What's new with Team TTO

May 28, 2020

TTOC to roll out covid19 relief to athletes

The TT Olympic Committee (TTOC) is currently finalising the criteria needed for athletes to benefit…
May 26, 2020

OpEd: The IOC Stands in Solidarity With All Athletes and All Sports

Much has been written lately about the International Olympic Committee (IOC)’s finances. Some of these…
May 26, 2020

Stellar example Duncan teaches art of adaptability

Marcus Duncan knows how to adapt to different circumstances. While other athletes have suffered because…
May 24, 2020

Chow remains focused Olympic rower trains harder during lockdown

For Team Trinidad and Tobago’s top rower Felice Aisha Chow, being defeated by the circumstamces…
May 23, 2020

TTOC President Lewis claims cancellation of Tokyo 2020 would put NOCs in "a big hole"

Trinidad and Tobago Olympic Committee (TTOC) President Brian Lewis claimed the cancellation of the Tokyo…
May 22, 2020

Lewis: Olympic cancellation not good for NOCs

Brian Lewis, president of the T&T Olympic Committee says a great number of National Organising…
May 18, 2020

Mother of invention Athlete Talks, Ultimate Garden Clash born out of Covid-19

I could not have imagined how excited I would get watching on my computer screen…

Tokyo 2021 #1YearToGo

Logo TOKYO 2020 International Olympic Committee
Logo Omega Offical Timekeeper

Cartan Global | Tokyo 2021

Welcome to the Olympic Channel Live

Team TTO on Facebook

Team TTO on Twitter

We're taking the hassle out of paying your bill this month. Here are the many ways you can pay. WeAreHereWithYou… https://t.co/GBNBMYDD2G
Thursday, 28 May 2020 23:52
TTOC to roll out covid19 relief to athletes https://t.co/1TuTjPLeoV
Thursday, 28 May 2020 15:39
Stellar example Duncan teaches art of adaptability https://t.co/GJUPhBuZJI
Wednesday, 27 May 2020 00:48
OpEd: The IOC Stands in Solidarity With All Athletes and All Sports https://t.co/G1TGDaooGA
Wednesday, 27 May 2020 00:48

TeamTTO on Instagram

UPCOMING OLYMPIC GAMES

T&T OLYMPIC TEAM TTO PARTNERS

Football clubs which supply squad members for teams qualifying for the 2018 and 2022 World Cups can look forward to a share of a massively increased pot of $209 million (£140 million/€193 million) per tournament, FIFA disclosed in Zurich today.

The sum represents three times the $70 million (£47 million/€65 million) that was made available to employers of players at last summer's World Cup in Brazil and five times the $40 million (£27 million/€37 million) paid out for those involved in the 2010 competition in South Africa.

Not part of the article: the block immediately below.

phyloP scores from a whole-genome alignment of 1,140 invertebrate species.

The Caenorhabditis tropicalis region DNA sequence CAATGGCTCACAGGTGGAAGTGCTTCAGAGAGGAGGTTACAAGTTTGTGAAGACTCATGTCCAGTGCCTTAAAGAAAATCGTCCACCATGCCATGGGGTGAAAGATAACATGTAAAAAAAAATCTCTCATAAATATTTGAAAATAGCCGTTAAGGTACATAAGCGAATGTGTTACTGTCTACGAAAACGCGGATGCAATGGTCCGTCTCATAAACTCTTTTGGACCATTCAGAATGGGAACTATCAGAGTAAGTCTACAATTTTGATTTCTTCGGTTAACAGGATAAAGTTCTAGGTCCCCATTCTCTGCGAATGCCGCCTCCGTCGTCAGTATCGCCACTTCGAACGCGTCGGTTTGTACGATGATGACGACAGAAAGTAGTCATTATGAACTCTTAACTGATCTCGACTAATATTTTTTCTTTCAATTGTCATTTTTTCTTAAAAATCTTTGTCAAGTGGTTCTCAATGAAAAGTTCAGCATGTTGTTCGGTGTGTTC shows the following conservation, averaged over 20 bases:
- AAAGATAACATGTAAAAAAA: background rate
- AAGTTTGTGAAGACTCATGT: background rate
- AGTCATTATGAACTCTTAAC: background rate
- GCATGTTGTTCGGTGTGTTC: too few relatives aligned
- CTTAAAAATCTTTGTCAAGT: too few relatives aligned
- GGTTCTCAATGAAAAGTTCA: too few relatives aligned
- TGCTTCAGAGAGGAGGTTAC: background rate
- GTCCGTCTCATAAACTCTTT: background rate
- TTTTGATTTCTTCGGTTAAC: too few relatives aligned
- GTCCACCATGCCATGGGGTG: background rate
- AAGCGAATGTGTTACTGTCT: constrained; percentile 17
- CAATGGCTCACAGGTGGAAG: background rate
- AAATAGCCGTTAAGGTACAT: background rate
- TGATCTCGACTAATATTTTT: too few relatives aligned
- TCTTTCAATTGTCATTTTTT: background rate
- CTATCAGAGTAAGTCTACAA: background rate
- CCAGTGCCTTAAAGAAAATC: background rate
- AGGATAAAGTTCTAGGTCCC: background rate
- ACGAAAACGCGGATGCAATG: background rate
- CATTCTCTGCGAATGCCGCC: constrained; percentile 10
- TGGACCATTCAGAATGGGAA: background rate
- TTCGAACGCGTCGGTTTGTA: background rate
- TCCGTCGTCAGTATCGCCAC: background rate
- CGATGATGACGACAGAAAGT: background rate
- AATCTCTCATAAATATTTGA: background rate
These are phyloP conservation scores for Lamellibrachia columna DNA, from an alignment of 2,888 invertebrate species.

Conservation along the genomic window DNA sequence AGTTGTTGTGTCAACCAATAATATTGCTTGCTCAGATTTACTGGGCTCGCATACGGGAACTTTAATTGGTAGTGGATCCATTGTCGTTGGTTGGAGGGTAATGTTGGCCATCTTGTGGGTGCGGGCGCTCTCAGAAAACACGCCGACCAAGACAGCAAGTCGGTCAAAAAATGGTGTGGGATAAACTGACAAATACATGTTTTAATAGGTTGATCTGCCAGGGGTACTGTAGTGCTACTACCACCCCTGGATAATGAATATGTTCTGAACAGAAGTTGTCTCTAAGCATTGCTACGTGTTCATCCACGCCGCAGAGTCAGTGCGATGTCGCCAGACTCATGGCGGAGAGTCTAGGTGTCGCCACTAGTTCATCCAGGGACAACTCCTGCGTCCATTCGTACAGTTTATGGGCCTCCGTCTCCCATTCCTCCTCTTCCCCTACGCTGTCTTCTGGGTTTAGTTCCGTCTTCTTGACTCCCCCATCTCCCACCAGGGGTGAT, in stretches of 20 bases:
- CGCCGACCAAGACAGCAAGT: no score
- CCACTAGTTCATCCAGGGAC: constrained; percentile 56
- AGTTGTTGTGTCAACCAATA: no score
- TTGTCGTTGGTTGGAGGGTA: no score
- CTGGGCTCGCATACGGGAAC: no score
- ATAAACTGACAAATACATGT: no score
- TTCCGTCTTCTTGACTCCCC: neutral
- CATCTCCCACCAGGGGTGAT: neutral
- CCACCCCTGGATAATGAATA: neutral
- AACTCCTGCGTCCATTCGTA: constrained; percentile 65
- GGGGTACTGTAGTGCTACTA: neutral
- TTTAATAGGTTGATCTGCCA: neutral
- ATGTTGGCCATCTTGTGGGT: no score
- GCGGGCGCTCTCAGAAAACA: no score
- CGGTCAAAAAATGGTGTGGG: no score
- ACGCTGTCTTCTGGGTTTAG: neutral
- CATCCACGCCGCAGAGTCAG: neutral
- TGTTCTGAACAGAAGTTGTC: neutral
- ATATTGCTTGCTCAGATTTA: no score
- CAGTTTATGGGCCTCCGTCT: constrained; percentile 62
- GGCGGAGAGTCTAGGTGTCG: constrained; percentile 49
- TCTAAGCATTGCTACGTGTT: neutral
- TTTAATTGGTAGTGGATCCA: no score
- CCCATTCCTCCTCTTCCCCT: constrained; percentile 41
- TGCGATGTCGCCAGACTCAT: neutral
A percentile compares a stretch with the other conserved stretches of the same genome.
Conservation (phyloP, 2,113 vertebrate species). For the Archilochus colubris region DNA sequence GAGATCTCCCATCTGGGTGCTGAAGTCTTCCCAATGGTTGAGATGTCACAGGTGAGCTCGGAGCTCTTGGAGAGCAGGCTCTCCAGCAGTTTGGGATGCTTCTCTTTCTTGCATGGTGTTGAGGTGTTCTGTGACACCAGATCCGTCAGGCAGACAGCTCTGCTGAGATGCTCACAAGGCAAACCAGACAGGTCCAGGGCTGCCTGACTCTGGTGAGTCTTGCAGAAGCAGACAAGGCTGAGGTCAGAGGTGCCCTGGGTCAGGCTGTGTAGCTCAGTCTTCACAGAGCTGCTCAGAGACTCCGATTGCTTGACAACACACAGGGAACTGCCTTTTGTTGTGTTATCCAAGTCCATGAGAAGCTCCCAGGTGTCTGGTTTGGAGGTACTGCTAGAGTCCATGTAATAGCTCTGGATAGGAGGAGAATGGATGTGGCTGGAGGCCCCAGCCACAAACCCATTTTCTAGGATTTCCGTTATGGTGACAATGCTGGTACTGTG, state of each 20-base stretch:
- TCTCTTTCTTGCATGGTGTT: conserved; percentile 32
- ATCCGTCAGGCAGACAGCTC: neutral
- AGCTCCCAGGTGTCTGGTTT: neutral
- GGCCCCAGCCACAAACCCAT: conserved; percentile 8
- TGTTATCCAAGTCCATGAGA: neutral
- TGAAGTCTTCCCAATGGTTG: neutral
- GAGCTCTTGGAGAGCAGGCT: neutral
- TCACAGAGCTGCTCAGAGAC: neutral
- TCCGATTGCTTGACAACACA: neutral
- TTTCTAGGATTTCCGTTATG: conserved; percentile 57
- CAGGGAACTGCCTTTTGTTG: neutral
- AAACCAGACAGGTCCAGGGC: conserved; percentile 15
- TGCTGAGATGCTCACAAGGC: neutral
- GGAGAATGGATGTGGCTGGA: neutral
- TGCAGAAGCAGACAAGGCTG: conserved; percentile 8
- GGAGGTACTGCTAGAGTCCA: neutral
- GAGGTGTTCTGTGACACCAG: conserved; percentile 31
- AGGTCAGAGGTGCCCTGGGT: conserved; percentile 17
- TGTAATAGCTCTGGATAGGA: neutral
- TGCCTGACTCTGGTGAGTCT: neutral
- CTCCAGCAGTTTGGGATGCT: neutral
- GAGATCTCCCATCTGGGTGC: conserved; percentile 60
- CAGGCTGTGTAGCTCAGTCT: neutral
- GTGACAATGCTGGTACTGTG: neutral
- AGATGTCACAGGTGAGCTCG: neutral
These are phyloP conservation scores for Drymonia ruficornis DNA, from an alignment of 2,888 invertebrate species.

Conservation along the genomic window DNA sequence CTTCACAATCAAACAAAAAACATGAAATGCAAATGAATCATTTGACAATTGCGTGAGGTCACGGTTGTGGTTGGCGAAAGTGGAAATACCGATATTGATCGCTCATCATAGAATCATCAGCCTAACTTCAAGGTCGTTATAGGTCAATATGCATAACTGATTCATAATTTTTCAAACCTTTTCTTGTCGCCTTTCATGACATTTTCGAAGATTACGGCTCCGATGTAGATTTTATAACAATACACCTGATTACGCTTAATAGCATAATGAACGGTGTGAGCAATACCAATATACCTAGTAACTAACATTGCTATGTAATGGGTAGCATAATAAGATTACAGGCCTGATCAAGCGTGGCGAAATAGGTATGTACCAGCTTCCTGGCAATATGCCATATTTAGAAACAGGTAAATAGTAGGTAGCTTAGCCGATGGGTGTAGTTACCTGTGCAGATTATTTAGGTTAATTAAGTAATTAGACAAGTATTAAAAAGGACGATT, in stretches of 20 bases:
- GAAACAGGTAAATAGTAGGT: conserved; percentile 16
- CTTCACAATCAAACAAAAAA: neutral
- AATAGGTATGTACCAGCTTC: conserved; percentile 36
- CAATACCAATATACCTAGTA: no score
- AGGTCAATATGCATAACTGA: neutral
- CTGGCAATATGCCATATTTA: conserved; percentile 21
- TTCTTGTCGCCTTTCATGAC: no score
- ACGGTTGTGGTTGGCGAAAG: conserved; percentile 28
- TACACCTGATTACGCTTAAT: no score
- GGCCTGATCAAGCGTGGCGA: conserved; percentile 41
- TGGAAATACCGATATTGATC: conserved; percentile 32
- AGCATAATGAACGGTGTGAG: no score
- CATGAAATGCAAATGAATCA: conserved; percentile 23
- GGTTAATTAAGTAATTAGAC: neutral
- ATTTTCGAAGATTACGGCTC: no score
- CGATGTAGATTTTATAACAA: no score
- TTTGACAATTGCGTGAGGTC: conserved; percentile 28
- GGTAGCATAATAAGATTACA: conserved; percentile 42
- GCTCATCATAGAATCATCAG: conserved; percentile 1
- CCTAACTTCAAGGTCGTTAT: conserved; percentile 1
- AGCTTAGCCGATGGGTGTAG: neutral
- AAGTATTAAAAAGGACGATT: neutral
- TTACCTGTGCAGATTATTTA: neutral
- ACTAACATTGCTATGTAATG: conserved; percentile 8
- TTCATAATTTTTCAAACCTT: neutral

If the basic structure of the programme remains otherwise unchanged from prior years, the announcement suggests that clubs could obtain in the region of $8,400 a day for each of their players involved.

In 2014, 396 clubs affiliated to 57 national associations were allocated a share of the benefits - very similar to the 400 clubs from 55 national associations who got money in 2010.

Last year, Bayern Munich, the leading club in world champions Germany, ran out as much the biggest recipient, earning $1,734,367 (£1,160,013/€1,603,029), well over $400,000 (£268,000/€370,000) clear of Spanish giant Real Madrid in second place.

In 2018, the top earning club or clubs can now expect to receive in the region of $5 million (£3.5 million/€4.5 million) in total.

The big increase in club distributions was agreed as part of an extension of a collaboration agreement between FIFA and the European Club Association (ECA) which has been signed by FIFA President Sepp Blatter, secretary general Jérôme Valcke and ECA chairman Karl-Heinz Rummenigge.

European clubs, as employers of most of the world's leading players, will assuredly once again receive the biggest payouts.

FIFA said this agreement "includes provisions governing adherence to the international match calendar until 2018, and to the effect that the international match calendar for the following period (2019-2022) will be based on the same principles as the one currently applicable".

The decision to hold the 2022 World Cup in November and December to avoid the searing summer heat in Qatar will necessitate a substantial rejig of the traditional European club season.

FIFA said a working group would meet "in due course" to finalise the international match calendar for the 2019-2022 cycle.

Rummenigge said last month that leagues and clubs could not be expected to bear the costs for such rescheduling and that the clubs "expect to be compensated for the damage" that a break with tradition would cause.

A later meeting between Blatter and Rummenigge was reported to have led to a softening of the clubs' stance.

Clubs would be advised to scrutinise the fine print of eventual 2018 and 2022 undertakings: the application form for the 2014 payments committed prospective recipients to a number of undertakings, besides respecting the international match calendar.

These included: not to be a party to legal proceedings against FIFA as regards the governing body's regulations on the status and transfer of players and the FIFA statutes; to recognise the Court of Arbitration for Sport (CAS) as sole competent body to decide on disputes between the club and FIFA; not to be a member of any association or grouping involving clubs from more than one country (with the exception, for Europeans, of the ECA); and to use the payments "at least partly" for youth and development programmes.

According to Valcke, the $209 million figure is the same as the sum paid each four-year cycle to FIFA's 209 member associations under the governing body's basic Financial Assistance Programme.

Source